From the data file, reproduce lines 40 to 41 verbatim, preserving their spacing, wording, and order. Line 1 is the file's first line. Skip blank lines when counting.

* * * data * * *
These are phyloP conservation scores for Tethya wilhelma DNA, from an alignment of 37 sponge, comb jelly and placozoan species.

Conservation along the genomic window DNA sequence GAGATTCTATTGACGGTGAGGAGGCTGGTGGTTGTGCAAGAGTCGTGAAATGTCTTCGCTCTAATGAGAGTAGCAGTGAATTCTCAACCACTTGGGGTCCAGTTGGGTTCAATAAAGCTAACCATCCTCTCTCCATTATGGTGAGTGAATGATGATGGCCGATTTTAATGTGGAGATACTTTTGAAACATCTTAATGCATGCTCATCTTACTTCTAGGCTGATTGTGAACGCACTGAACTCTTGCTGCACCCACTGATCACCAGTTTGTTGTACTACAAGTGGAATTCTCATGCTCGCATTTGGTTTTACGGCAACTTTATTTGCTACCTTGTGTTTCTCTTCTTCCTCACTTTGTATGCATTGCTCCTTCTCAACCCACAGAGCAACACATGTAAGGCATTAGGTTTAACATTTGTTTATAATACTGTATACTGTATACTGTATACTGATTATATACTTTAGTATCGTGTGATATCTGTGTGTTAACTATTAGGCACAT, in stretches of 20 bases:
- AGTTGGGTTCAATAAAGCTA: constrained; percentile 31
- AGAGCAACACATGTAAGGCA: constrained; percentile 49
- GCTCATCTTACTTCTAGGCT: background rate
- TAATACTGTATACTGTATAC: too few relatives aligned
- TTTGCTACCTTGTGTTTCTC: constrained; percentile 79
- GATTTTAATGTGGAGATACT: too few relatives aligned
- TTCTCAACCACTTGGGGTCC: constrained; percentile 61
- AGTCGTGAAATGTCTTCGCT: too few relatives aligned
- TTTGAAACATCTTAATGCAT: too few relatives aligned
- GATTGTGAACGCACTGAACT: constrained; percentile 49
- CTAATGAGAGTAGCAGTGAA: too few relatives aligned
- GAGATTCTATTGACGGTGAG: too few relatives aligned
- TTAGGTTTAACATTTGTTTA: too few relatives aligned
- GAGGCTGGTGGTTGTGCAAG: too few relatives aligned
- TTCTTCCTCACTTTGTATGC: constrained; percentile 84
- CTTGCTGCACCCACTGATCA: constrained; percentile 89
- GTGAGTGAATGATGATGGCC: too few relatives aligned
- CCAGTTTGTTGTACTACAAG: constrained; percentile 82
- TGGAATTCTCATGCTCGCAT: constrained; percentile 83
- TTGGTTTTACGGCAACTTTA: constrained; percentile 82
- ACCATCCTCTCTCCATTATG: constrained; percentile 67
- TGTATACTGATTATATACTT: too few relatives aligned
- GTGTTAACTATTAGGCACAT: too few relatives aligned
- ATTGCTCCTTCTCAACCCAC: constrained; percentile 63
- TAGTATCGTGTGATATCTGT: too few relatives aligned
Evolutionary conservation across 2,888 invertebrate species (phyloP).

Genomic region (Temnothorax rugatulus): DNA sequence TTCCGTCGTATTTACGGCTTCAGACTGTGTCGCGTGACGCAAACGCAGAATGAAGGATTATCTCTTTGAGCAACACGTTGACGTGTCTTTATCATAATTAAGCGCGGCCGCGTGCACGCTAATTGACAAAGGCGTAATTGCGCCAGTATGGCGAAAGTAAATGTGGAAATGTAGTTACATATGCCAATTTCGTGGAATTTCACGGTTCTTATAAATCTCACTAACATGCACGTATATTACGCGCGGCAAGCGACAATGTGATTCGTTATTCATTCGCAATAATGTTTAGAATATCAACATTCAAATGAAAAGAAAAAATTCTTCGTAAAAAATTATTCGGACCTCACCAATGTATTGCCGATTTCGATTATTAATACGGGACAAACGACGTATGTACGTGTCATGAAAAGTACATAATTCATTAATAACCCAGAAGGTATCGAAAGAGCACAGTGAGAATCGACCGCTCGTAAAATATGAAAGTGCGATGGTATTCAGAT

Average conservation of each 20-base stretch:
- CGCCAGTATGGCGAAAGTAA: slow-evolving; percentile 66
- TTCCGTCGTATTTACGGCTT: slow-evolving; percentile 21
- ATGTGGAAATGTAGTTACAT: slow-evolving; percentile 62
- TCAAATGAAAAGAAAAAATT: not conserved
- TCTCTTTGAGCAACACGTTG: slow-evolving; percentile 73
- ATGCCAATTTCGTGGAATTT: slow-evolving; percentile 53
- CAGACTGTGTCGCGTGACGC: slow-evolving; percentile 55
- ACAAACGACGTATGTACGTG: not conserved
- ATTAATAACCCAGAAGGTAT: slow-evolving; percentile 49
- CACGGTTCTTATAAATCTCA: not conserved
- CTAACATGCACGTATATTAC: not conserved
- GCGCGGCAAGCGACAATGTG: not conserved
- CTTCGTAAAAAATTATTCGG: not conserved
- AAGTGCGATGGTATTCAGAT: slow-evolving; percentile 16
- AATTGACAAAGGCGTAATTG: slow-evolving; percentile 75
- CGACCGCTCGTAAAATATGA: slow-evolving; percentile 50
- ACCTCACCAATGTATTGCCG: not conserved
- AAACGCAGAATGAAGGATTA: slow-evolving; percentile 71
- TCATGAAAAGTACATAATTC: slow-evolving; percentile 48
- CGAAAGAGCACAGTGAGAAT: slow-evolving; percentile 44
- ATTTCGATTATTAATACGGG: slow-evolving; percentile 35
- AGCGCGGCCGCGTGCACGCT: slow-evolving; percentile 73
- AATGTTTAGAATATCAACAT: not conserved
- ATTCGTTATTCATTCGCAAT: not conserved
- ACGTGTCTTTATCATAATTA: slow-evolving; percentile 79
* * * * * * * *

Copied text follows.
- CACGGTTCTTATAAATCTCA: not conserved
- CTAACATGCACGTATATTAC: not conserved